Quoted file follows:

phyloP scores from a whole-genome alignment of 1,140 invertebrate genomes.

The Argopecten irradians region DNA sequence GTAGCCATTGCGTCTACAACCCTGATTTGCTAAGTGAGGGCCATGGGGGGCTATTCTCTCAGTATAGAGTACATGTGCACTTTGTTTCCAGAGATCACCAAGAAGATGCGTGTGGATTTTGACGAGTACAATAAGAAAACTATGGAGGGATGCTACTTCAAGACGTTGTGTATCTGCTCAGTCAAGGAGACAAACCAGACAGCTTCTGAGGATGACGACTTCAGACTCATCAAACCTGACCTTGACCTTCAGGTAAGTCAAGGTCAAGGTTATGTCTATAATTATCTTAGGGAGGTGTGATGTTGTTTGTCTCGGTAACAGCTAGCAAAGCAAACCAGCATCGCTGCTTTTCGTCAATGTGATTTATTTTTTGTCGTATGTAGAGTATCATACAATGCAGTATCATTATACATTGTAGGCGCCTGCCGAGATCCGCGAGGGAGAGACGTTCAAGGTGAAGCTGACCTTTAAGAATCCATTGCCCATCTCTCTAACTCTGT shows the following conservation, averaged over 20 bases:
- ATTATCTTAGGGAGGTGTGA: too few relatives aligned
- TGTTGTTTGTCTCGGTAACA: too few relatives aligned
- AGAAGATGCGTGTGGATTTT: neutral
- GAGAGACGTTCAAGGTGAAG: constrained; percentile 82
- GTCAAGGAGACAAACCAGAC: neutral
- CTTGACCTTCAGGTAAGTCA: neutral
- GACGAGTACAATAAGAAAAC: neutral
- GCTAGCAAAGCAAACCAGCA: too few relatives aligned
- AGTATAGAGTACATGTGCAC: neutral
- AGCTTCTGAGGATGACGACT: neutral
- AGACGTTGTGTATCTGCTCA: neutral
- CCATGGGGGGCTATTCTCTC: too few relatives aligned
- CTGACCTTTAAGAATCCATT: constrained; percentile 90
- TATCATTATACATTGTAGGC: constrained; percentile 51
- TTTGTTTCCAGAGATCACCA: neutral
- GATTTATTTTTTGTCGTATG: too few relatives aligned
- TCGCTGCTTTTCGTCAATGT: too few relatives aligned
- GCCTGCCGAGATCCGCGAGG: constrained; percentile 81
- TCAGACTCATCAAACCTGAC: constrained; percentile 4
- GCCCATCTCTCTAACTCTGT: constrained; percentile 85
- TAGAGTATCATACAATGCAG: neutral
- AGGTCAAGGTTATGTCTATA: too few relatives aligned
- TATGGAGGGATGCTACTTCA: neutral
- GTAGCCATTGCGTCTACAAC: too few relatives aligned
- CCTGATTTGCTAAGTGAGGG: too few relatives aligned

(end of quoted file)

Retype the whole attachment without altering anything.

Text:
phyloP scores from a whole-genome alignment of 1,140 invertebrate genomes.

The Argopecten irradians region DNA sequence GTAGCCATTGCGTCTACAACCCTGATTTGCTAAGTGAGGGCCATGGGGGGCTATTCTCTCAGTATAGAGTACATGTGCACTTTGTTTCCAGAGATCACCAAGAAGATGCGTGTGGATTTTGACGAGTACAATAAGAAAACTATGGAGGGATGCTACTTCAAGACGTTGTGTATCTGCTCAGTCAAGGAGACAAACCAGACAGCTTCTGAGGATGACGACTTCAGACTCATCAAACCTGACCTTGACCTTCAGGTAAGTCAAGGTCAAGGTTATGTCTATAATTATCTTAGGGAGGTGTGATGTTGTTTGTCTCGGTAACAGCTAGCAAAGCAAACCAGCATCGCTGCTTTTCGTCAATGTGATTTATTTTTTGTCGTATGTAGAGTATCATACAATGCAGTATCATTATACATTGTAGGCGCCTGCCGAGATCCGCGAGGGAGAGACGTTCAAGGTGAAGCTGACCTTTAAGAATCCATTGCCCATCTCTCTAACTCTGT shows the following conservation, averaged over 20 bases:
- ATTATCTTAGGGAGGTGTGA: too few relatives aligned
- TGTTGTTTGTCTCGGTAACA: too few relatives aligned
- AGAAGATGCGTGTGGATTTT: neutral
- GAGAGACGTTCAAGGTGAAG: constrained; percentile 82
- GTCAAGGAGACAAACCAGAC: neutral
- CTTGACCTTCAGGTAAGTCA: neutral
- GACGAGTACAATAAGAAAAC: neutral
- GCTAGCAAAGCAAACCAGCA: too few relatives aligned
- AGTATAGAGTACATGTGCAC: neutral
- AGCTTCTGAGGATGACGACT: neutral
- AGACGTTGTGTATCTGCTCA: neutral
- CCATGGGGGGCTATTCTCTC: too few relatives aligned
- CTGACCTTTAAGAATCCATT: constrained; percentile 90
- TATCATTATACATTGTAGGC: constrained; percentile 51
- TTTGTTTCCAGAGATCACCA: neutral
- GATTTATTTTTTGTCGTATG: too few relatives aligned
- TCGCTGCTTTTCGTCAATGT: too few relatives aligned
- GCCTGCCGAGATCCGCGAGG: constrained; percentile 81
- TCAGACTCATCAAACCTGAC: constrained; percentile 4
- GCCCATCTCTCTAACTCTGT: constrained; percentile 85
- TAGAGTATCATACAATGCAG: neutral
- AGGTCAAGGTTATGTCTATA: too few relatives aligned
- TATGGAGGGATGCTACTTCA: neutral
- GTAGCCATTGCGTCTACAAC: too few relatives aligned
- CCTGATTTGCTAAGTGAGGG: too few relatives aligned